This January in particular seems to call out for a fresh start. The stresses of the last year, the bad habits and the piles of paperwork need to go, or we might want to lose weight. So, it’s not surprising that Los Angeles theater is bringing us shows about fresh starts, whether those shows are old or new, or focus on the present day or times long ago, or look into our secret hopes for a remake. We’re betting these stories of new starts and renewals, listed in order of closing date, are worth your theatergoing time and money this month.
La Mirada Theatre for the Performing Arts, Jan 11–Feb 3
The year of this musical’s title represents the most magnificent of all fresh starts, when a group of disparate but impassioned men, in the ultimate act of resistance, rose up against despotism and started our nation with the signing of the Declaration of Independence. You’ll see the battle of words and wits unfold in Peter Stone’s book and hear the emotions run high in Sherman Edwards’ music and lyrics. Glenn Casale directs.
14900 La Mirada Blvd, La Mirada (562-944-9801). Wed, Thu at 7:30pm; Fri at 8pm; Sat at 2, 8pm; Sun at 2pm. $15–$84.
An Inspector Calls
The National Theatre of Great Britain at Bram Goldsmith Theater at Wallis Annenberg Center for the Performing Arts, Jan 22–Feb 10
Said police detective arrives at the home of the upper-middle-class Birling family at dinnertime, interrogating each family member about the apparent suicide of a young woman. The audience might note the imagery of the World Wars and take this chance to examine our current individual and national consciousnesses, while the Birlings have the chance for a fresh start and then fail to act on it. Director Stephen Daldry (The Crown) revives his 1992 Olivier- and Tony-winning direction of J. B. Priestley’s classic play.
9390 N Santa Monica Blvd, Beverly Hills (310-746-4000). Tue–Fri at 7:30pm; Sat at 2, 7:30pm; Sun at 2, 7pm. $35–$105.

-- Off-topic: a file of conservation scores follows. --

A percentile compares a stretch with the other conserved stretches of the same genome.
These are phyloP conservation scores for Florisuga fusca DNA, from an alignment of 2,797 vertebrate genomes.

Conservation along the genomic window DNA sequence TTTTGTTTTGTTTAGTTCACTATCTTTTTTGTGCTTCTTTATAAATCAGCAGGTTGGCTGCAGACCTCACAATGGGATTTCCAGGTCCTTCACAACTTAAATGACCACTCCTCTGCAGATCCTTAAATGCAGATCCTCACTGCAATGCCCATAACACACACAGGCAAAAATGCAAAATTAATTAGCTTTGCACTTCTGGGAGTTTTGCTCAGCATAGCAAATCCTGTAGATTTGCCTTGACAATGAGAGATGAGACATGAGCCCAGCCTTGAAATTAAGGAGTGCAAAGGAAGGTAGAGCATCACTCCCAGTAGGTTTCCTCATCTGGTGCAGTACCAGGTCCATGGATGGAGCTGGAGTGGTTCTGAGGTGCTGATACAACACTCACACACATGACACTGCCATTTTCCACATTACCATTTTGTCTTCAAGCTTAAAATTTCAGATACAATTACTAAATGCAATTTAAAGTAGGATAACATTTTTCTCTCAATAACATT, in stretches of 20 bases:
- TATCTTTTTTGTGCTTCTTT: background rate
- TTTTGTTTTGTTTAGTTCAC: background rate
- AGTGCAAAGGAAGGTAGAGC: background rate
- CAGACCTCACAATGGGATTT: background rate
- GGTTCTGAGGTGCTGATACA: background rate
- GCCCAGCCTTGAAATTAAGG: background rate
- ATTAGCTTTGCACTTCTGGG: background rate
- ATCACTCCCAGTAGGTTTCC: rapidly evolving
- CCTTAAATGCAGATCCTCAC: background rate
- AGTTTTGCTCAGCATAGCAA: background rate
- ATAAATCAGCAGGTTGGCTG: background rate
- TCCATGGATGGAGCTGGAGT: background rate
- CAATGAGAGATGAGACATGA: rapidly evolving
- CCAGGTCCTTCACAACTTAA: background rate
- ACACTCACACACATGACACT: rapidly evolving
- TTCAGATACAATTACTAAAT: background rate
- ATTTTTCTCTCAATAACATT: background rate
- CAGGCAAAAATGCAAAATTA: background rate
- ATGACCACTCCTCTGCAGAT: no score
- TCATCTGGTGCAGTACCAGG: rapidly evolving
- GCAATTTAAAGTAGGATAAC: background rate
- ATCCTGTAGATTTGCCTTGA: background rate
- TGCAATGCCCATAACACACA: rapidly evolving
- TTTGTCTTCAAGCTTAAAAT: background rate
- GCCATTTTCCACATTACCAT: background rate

Mark Taper Forum, Jan 9–Feb 17
Dick Wheeler is a 50-year-old man who desperately needs a fresh start. Recently divorced, in a job he’s not passionate about and feeling the aging process overtaking him, he gets through the day—and the audience gets through this nearly three-hour play thanks to the humor and insight of playwright Tracy Letts (August: Osage County). Dexter Bullard directs the original Steppenwolf Theatre Company cast, led by Ian Barford.
135 N Grand Ave (213-628-2772). Tue–Fri at 8pm; Sat at 2, 8pm; Sun at 1, 6:30pm. $30–$99.
The Cripple of Inishmaan
Antaeus Theatre Company at Kiki & David Gindler Performing Arts Center, Jan 17–March 11
Truth weaves its many spells in this unmistakably Irish play by Martin McDonagh (Three Billboards Outside Ebbing, Missouri). Titular “cripple” Billy Claven hears that a Hollywood crew is on a neighboring island and decides to give himself a fresh start: He’ll become a film star and win a kiss from, or at least the attention of, the town’s prettiest girl. However, as is always true in McDonagh’s storytelling, something deeper is at work. Steven Robman directs.
110 E Broadway, Glendale (818-506-1983). Fri, Sat at 8pm; Sun at 2pm; Mon at 8pm. $30–$34.
Odyssey Theatre, Jan 18–March 17
Dark and absurd, this fresh tale by Taylor Mac about fresh starts brings us a son returning from doing battle in Afghanistan who finds his home in upheaval. He and his transgender sibling are now under the generalship of their mother, long abused by her husband, whose recent stroke has rendered him nearly speechless. Bart DeLorenzo directs.
2055 S Sepulveda Blvd (310-477-2055 x2). Fri, Sat at 8pm; Sun at 2pm; select Wed, Thu at 8pm. $30–$35.